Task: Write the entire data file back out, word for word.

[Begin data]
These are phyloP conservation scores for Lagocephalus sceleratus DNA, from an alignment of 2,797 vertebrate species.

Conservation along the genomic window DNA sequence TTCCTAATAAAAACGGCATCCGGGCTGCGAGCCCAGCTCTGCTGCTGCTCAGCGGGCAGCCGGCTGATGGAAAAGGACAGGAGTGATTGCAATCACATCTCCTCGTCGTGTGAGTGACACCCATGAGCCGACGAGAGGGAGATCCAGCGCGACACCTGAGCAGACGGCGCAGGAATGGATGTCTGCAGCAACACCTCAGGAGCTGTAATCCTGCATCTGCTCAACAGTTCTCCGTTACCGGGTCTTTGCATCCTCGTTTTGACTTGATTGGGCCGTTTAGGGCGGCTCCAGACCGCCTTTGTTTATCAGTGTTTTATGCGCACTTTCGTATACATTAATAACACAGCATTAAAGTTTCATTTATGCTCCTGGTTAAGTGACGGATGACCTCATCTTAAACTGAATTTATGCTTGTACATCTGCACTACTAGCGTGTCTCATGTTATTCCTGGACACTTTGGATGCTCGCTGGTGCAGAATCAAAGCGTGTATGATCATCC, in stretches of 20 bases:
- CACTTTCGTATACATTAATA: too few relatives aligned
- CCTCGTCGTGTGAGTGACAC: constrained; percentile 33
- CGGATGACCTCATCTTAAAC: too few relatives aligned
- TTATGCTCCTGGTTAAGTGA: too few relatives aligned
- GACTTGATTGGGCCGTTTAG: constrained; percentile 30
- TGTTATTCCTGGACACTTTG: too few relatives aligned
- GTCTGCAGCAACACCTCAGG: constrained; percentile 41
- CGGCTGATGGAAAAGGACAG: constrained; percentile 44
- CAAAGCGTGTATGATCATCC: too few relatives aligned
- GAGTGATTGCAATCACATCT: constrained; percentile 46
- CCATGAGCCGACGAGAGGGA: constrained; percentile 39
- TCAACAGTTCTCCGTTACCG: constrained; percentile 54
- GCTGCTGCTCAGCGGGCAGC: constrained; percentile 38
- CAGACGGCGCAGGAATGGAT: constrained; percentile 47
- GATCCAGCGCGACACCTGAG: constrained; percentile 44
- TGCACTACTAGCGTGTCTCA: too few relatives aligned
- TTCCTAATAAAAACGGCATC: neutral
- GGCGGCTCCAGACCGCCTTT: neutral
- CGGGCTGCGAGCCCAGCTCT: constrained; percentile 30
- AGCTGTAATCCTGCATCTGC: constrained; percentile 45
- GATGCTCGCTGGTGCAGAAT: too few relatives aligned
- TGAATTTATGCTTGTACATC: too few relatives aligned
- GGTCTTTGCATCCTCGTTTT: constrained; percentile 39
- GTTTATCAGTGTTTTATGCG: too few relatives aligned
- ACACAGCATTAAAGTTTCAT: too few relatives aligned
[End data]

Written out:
These are phyloP conservation scores for Lagocephalus sceleratus DNA, from an alignment of 2,797 vertebrate species.

Conservation along the genomic window DNA sequence TTCCTAATAAAAACGGCATCCGGGCTGCGAGCCCAGCTCTGCTGCTGCTCAGCGGGCAGCCGGCTGATGGAAAAGGACAGGAGTGATTGCAATCACATCTCCTCGTCGTGTGAGTGACACCCATGAGCCGACGAGAGGGAGATCCAGCGCGACACCTGAGCAGACGGCGCAGGAATGGATGTCTGCAGCAACACCTCAGGAGCTGTAATCCTGCATCTGCTCAACAGTTCTCCGTTACCGGGTCTTTGCATCCTCGTTTTGACTTGATTGGGCCGTTTAGGGCGGCTCCAGACCGCCTTTGTTTATCAGTGTTTTATGCGCACTTTCGTATACATTAATAACACAGCATTAAAGTTTCATTTATGCTCCTGGTTAAGTGACGGATGACCTCATCTTAAACTGAATTTATGCTTGTACATCTGCACTACTAGCGTGTCTCATGTTATTCCTGGACACTTTGGATGCTCGCTGGTGCAGAATCAAAGCGTGTATGATCATCC, in stretches of 20 bases:
- CACTTTCGTATACATTAATA: too few relatives aligned
- CCTCGTCGTGTGAGTGACAC: constrained; percentile 33
- CGGATGACCTCATCTTAAAC: too few relatives aligned
- TTATGCTCCTGGTTAAGTGA: too few relatives aligned
- GACTTGATTGGGCCGTTTAG: constrained; percentile 30
- TGTTATTCCTGGACACTTTG: too few relatives aligned
- GTCTGCAGCAACACCTCAGG: constrained; percentile 41
- CGGCTGATGGAAAAGGACAG: constrained; percentile 44
- CAAAGCGTGTATGATCATCC: too few relatives aligned
- GAGTGATTGCAATCACATCT: constrained; percentile 46
- CCATGAGCCGACGAGAGGGA: constrained; percentile 39
- TCAACAGTTCTCCGTTACCG: constrained; percentile 54
- GCTGCTGCTCAGCGGGCAGC: constrained; percentile 38
- CAGACGGCGCAGGAATGGAT: constrained; percentile 47
- GATCCAGCGCGACACCTGAG: constrained; percentile 44
- TGCACTACTAGCGTGTCTCA: too few relatives aligned
- TTCCTAATAAAAACGGCATC: neutral
- GGCGGCTCCAGACCGCCTTT: neutral
- CGGGCTGCGAGCCCAGCTCT: constrained; percentile 30
- AGCTGTAATCCTGCATCTGC: constrained; percentile 45
- GATGCTCGCTGGTGCAGAAT: too few relatives aligned
- TGAATTTATGCTTGTACATC: too few relatives aligned
- GGTCTTTGCATCCTCGTTTT: constrained; percentile 39
- GTTTATCAGTGTTTTATGCG: too few relatives aligned
- ACACAGCATTAAAGTTTCAT: too few relatives aligned